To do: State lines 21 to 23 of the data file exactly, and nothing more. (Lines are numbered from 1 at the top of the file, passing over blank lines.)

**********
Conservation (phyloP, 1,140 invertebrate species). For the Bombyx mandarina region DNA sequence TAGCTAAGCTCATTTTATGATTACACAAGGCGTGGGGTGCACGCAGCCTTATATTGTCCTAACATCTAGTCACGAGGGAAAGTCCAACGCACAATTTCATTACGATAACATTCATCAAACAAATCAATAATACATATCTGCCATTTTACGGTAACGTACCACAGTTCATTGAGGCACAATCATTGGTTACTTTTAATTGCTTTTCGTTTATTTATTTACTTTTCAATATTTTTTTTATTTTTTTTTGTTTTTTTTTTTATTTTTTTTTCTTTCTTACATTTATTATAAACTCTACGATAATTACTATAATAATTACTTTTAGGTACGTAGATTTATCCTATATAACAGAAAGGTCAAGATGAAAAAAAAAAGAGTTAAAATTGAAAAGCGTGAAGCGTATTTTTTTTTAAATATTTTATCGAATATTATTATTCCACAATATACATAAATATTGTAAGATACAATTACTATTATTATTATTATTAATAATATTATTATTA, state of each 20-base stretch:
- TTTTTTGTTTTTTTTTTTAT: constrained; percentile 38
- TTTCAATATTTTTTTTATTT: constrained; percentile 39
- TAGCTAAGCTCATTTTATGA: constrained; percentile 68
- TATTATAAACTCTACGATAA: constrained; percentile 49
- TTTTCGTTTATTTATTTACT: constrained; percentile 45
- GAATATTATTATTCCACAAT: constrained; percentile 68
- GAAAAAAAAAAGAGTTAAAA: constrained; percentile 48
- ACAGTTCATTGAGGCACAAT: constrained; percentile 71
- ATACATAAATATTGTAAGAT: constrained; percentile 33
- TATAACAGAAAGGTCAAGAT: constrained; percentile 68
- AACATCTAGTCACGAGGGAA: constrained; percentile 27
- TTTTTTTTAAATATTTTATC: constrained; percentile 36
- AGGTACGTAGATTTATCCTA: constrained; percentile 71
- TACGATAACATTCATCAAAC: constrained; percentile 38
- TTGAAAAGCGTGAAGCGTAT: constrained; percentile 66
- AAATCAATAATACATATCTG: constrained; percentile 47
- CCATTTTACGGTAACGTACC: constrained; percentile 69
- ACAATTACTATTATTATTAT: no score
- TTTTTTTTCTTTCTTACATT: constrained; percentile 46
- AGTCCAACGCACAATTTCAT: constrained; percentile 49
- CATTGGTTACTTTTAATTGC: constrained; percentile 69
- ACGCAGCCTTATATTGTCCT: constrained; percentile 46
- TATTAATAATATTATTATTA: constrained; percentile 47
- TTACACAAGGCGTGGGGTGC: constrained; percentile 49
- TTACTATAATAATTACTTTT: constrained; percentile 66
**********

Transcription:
- AGTCCAACGCACAATTTCAT: constrained; percentile 49
- CATTGGTTACTTTTAATTGC: constrained; percentile 69
- ACGCAGCCTTATATTGTCCT: constrained; percentile 46